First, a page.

Czech Government Endorses Ratification of Istanbul Convention
The Czech Republic is one of the last EU states not to have ratified the treaty. Photo credit: Zenon Moreau.
Prague, June 22 (CTK) – The Czech cabinet yesterday agreed to continue with the process of ratification of the Istanbul Convention, and sent the treaty to the Chamber of Deputies to decide on it, according to the junior coalition Mayors and Independents (STAN), writing on Twitter.
“Our government recommended ratifying the Istanbul Convention on the prevention and combating of violence against women and domestic violence,” STAN wrote.
Foreign Minister Jan Lipavsky (Pirates) told reporters that the ratification of the treaty would not harm anyone, but would help some people.
Lipavsky said there was a political agreement on sending the Convention to parliament. He did not reveal how individual ministers had voted.
Government human rights commissioner Klara Simackova Laurencikova welcomed the government’s approval of the treaty.
The Czech Republic is one of the last EU states not to have ratified the treaty. To take effect, it must be ratified by both houses of parliament and the president must sign it.
EU countries voted earlier this month that the EU would adopt the treaty. The Czech cabinet announced in advance that the Czech representative would abstain from the vote.
The Istanbul Convention was adopted in 2011 and signed in 2016 under the previous Czech government of Andrej Babis (ANO). It provoked strong emotions in the Czech Republic, rejected by conservatives and seven Christian churches. Its proponents say it will help improve aid to victims and send a message that violence is unacceptable. Previous governments postponed its ratification due to controversy over the wording of the document. Some current ministers have called for the ratification to be postponed again.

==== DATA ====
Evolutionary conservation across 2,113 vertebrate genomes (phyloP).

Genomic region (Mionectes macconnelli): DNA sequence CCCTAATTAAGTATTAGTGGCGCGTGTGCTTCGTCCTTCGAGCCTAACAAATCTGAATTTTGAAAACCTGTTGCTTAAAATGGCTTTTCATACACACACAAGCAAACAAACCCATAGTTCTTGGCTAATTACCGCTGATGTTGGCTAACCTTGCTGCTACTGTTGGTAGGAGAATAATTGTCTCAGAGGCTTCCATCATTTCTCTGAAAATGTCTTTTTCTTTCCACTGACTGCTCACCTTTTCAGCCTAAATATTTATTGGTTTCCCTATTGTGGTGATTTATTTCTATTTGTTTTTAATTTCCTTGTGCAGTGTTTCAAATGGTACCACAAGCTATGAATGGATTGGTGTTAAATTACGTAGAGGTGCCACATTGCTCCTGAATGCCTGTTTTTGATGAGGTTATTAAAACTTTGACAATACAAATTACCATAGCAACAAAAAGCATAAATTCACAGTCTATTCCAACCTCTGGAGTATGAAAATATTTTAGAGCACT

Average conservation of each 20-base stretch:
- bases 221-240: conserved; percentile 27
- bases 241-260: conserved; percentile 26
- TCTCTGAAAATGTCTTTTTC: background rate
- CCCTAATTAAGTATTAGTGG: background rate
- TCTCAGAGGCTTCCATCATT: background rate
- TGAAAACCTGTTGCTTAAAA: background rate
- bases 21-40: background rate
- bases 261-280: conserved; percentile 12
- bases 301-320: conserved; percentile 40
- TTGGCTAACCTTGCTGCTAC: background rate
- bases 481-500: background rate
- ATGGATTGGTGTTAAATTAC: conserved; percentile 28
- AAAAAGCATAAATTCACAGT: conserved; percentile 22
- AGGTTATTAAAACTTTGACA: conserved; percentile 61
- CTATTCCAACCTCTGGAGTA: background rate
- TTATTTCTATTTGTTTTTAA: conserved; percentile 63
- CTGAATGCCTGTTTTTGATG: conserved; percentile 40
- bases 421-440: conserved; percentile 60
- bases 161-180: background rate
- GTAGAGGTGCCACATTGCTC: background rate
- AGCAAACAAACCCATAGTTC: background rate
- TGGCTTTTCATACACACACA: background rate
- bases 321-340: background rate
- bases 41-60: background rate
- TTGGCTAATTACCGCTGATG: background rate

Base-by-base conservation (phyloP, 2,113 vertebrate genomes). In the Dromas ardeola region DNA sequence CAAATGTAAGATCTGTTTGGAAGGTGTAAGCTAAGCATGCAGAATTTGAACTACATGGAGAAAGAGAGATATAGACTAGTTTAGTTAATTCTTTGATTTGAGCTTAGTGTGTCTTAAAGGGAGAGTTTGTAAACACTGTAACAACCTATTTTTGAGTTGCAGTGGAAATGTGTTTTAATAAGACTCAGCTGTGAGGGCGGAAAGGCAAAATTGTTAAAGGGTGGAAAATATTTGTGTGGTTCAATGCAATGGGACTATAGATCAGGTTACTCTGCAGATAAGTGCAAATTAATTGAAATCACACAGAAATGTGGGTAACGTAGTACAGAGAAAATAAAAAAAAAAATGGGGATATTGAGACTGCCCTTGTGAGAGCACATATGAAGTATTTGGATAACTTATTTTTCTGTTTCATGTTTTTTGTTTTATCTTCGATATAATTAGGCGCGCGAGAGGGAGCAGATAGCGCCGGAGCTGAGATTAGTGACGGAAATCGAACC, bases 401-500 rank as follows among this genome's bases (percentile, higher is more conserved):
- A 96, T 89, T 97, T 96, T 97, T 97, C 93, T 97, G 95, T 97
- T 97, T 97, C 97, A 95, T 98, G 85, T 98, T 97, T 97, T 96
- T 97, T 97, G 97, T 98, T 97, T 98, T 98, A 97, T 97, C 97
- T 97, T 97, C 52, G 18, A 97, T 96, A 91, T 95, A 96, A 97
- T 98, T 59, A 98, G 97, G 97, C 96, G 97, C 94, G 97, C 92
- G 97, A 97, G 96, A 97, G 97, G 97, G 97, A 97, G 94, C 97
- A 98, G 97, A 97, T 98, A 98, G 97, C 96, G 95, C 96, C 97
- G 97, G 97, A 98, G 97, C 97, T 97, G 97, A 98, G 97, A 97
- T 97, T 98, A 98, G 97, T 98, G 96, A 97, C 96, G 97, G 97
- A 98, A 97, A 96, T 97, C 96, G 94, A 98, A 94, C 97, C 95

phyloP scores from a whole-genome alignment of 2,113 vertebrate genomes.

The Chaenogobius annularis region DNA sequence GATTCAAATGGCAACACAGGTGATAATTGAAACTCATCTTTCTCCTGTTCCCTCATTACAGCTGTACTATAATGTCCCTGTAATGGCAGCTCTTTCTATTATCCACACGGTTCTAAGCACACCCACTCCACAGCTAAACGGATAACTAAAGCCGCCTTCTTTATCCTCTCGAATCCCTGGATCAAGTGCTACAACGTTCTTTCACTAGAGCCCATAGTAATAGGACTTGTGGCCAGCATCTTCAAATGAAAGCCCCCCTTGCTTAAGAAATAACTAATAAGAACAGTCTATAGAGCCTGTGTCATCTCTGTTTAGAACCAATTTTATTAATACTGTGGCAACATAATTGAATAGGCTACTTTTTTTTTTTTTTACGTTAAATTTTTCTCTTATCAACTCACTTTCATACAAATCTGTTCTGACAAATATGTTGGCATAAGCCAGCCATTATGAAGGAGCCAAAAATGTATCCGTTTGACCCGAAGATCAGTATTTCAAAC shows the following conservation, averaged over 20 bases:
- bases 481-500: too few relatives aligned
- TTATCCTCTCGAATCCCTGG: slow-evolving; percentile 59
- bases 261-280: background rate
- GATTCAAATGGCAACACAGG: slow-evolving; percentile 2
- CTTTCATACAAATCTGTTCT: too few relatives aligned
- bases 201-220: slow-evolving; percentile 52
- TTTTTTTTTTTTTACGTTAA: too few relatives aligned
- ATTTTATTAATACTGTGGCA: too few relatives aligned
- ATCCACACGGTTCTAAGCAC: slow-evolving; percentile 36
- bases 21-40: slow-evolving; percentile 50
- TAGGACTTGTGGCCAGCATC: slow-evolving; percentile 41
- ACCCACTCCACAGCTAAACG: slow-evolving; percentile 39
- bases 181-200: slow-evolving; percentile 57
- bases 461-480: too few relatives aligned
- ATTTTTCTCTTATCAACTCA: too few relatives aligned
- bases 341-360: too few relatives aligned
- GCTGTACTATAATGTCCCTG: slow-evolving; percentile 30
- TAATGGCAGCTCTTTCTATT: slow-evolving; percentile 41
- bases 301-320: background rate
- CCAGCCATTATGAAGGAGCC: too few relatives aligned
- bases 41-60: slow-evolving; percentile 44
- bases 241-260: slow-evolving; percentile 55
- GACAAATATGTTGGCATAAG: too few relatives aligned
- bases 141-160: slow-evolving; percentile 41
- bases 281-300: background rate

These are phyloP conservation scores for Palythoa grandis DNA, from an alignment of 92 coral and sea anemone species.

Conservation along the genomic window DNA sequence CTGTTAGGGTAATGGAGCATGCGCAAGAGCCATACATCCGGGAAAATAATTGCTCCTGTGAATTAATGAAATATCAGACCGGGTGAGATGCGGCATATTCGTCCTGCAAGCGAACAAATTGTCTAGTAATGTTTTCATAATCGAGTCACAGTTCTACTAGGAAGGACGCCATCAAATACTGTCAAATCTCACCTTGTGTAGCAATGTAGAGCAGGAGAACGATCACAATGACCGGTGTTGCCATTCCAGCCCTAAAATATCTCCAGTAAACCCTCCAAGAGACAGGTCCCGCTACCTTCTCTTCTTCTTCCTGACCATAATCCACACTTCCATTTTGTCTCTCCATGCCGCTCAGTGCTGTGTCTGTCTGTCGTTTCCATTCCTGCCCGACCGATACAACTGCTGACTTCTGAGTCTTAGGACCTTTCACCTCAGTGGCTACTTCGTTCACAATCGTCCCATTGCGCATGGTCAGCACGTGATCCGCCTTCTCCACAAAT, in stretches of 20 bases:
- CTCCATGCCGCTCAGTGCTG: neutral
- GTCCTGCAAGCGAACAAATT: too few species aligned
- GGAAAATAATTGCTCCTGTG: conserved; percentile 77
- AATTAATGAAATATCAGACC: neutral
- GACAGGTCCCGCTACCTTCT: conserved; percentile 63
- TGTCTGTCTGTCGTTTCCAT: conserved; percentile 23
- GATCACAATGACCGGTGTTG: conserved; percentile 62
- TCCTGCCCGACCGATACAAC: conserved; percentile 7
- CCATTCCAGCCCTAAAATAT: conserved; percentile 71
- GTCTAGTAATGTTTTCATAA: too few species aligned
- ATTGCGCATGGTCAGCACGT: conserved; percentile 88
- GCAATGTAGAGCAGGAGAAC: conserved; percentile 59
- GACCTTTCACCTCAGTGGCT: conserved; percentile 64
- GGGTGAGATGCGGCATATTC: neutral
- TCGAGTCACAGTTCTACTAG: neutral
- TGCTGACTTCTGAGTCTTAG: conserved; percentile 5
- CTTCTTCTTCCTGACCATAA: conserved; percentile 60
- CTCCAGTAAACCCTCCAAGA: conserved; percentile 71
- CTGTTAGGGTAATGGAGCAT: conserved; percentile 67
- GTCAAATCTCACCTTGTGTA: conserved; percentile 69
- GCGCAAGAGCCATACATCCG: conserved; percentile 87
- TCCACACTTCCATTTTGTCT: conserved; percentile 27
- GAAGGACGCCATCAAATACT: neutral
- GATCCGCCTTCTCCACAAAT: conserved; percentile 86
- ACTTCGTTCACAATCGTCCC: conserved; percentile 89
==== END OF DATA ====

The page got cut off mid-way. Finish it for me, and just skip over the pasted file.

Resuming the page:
In its policy statement, the present coalition government declared that the convention will secure better protection of victims of sexual and domestic violence.
The Convention condemns domestic violence, sexual harassment, rape, forced marriage, so-called honour crimes and genital mutilation. It points out that women are much more likely to be victims of domestic and sexual violence than men, as well as victims of mass rape in armed conflicts. The document sees violence against women as a violation of human rights and discrimination. In the Convention, states commit to enacting measures against violence, securing prevention, and allocating money for services, among other things. Training for health workers, police officers and judges is also included.
According to data from the national domestic violence prevention plan, the Czech Republic loses at least 14.5 billion crowns each year due to attacks in households, as a result of absence from work and healthcare treatment. About 600 cases of rape are reported to the police per year, and surveys indicate that this is about 5% of all cases.